[00:30:02] And what I found was as we started to look at doing a potential kind of done for you search service, I really wanted to help entrepreneurs go out and buy other businesses to build kind of a conglomerate HoldCo thing. But the entrepreneurs that we were dealing with, what they really wanted is they really wanted media. They wanted to acquire media assets. That was kind of the thing that they understood and the thing that they could see that would help their business grow. And so we did a couple, we did a couple media deals kind of as a done for you service for people that already had businesses. It was just an interesting trend that, I couldn't find great, there are some, like for newsletters you go to Deuce or, you can kind of scour the marketplaces of Micro Acquire and some of the other smaller ones to look for media specific things, blogs, whatever. But I thought it was interesting that there wasn't one [00:31:00] core marketplace or one core, service provider that really focused on audience and like the assets have inherent value due to the fact that they have audience.

[00:31:08] And everything outside of that is kind of ancillary, right? And there was a business that came up for sale that kind of had the right marketplace layout that I was looking for. After I've been doing Deal Maven. I didn't want to start on a new software dev project. And so there was this marketplace service that came available. It was called Early Acquire, and they were doing it for software. And so it just made sense in my head, maybe not in anybody else's head. But it made sense in my head to buy that business, rebrand it, retool it to media only assets. And build the marketplace and service around. How do you go out and acquire media assets?

[00:31:51] Whatever business you're in post iOS 14, attention is getting more and more expensive to capture and to monetize. And so for [00:32:00] when people who have something already wanting to scale it. The next question is how do we, how do we get traffic on a more consistent basis that we can control? So you can either rent it through Facebook ads, collaborations, whatever, or build it from scratch, which is great, but takes a long time or buy it. And I felt like as I looked at the landscape of what are the buy it options, I didn't see anything that made a ton of sense. It was kind of the go-to buy it place. And so I figured I'd build it.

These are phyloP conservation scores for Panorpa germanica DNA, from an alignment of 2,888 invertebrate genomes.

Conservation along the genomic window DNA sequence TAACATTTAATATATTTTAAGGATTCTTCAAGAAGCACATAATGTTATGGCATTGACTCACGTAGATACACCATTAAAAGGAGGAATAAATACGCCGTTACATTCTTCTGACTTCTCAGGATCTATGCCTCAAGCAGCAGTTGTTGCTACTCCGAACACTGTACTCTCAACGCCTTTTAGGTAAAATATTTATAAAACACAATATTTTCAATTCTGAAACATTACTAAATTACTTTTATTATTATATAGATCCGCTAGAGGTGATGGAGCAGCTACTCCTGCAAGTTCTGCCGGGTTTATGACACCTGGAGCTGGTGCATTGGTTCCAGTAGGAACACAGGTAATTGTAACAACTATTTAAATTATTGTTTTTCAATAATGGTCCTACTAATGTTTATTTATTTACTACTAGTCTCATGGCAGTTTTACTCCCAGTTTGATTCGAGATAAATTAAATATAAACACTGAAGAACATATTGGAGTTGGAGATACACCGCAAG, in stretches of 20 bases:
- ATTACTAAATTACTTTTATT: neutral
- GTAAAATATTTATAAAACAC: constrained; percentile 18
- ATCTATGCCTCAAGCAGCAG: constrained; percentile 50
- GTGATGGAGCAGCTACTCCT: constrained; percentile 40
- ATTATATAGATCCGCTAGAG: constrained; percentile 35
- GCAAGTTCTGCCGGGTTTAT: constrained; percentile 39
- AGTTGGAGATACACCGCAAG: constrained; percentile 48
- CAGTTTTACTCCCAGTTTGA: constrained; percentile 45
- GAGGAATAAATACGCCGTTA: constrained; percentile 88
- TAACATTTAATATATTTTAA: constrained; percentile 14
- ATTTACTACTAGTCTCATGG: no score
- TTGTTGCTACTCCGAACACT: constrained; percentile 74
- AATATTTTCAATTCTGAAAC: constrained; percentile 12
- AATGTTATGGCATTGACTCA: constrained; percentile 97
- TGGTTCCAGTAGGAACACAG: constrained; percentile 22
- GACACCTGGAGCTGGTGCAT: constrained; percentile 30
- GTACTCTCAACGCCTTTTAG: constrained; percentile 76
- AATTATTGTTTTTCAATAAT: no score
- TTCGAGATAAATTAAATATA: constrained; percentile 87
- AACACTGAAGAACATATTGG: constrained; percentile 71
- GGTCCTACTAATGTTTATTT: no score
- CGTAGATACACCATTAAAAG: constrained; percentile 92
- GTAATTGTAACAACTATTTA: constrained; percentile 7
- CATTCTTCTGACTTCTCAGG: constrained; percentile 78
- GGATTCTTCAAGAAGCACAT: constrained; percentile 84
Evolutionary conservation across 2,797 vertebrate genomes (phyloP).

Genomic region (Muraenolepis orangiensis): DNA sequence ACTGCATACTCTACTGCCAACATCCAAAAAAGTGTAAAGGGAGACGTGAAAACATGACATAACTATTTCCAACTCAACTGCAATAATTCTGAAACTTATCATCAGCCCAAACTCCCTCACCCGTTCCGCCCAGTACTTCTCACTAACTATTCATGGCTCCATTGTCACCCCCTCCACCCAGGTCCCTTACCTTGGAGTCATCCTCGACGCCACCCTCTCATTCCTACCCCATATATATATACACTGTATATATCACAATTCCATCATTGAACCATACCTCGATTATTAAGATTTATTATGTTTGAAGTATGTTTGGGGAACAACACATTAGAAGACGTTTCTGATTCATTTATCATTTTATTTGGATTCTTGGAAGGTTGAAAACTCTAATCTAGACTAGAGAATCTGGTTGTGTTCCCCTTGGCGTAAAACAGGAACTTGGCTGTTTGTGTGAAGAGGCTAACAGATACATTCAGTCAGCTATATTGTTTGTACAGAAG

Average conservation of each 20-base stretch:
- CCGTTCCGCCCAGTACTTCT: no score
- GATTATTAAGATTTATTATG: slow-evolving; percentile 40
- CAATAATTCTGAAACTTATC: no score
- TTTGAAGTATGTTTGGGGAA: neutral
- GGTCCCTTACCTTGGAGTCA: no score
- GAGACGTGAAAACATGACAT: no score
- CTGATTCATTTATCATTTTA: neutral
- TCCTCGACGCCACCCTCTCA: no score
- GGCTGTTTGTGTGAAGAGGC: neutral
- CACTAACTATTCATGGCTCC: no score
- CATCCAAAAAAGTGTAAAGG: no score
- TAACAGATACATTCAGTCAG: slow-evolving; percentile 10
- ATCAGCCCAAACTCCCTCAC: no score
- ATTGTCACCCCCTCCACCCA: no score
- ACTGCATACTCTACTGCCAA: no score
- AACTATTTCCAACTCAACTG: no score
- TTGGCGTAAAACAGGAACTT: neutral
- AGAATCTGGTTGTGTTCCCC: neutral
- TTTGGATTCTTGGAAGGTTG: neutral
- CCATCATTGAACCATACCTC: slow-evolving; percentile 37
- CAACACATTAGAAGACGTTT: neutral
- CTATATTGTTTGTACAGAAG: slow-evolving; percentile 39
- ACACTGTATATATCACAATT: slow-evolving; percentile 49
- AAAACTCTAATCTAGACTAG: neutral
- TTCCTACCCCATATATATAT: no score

[00:32:27] Ron Skelton: I mean, that's what I'm doing inside of these newsletters. Like there's just, none of 'em are doing what I want. And I'm in the Deuce and it's not a bad site, but they only, usually, they only have three or four assets for sale and they're not exactly what I'm looking for. And then, I've interviewed both Empire Flippers and Flippa. I've been on their site day in and day out looking for it. There's just usually not. And I'll tell you, the other space that's missing is for these podcasts, right? There's no real good market that I know of to see if anybody wants to sell a podcast. It's inherently hard to sell because we, you're tied to a face or a voice. But there should be some market, some market for [00:33:00] those. I would be willing to, 

[00:33:01] Raleigh Williams: And Media Acquire we're doing it. We have one that's got over a hundred thousand downloads right now. That is, that we're looking at putting on. I mean the difference that we'll do at Media Acquire versus some other marketplaces, and I won't name any of them cuz I'm gonna talk shit about them. Is, we will do proactive outreach in a way that I think most marketplaces are kind of like, this is the infrastructure. Come and fill the, fill it however you'd like. We'll do proactive outreach. Cuz the nice thing about media assets specifically is that they should be findable. You should be able to see where they are.

[00:33:34] And I think a lot of people, spend a lot of time on a podcast with downloads and maybe getting consistent new downloads. There's just not a great place to sell that. So we'll do, Reddit threads, discord servers, podcasts, blogs, Snapchat accounts. Like anything that it's within terms of service to trade hands for whatever reason. Like we will, we'll make it happen. 

[00:33:58] Ron Skelton: So it's interesting and some of [00:34:00] these places say you can't. Right? Like, at some point, I dunno if you can now, but at some point Facebook wasn't really big on, their groups changing hands. And their, like, you couldn't, you're nott supposed to sell, but all you have to do is like, you're just transferring who the admin is. Right?

[00:34:11] Raleigh Williams: Yeah. I think that there is some I think that there's one case that, not legal case, but Facebook case of, I think that they have some restriction around like community specific groups. Like location, community, like the city that you're in type stuff, and those trading hands. I think those are kind of, frowned upon. I think if you read the terms of service of Facebook with, to the letter of the law, you're not supposed to use your Facebook profile for promotion or Facebook group for any type of promot. I mean, if they really put on the enforcement hat, the 6 million Facebook groups that exist, maybe go down to 12 in terms of, true compliance.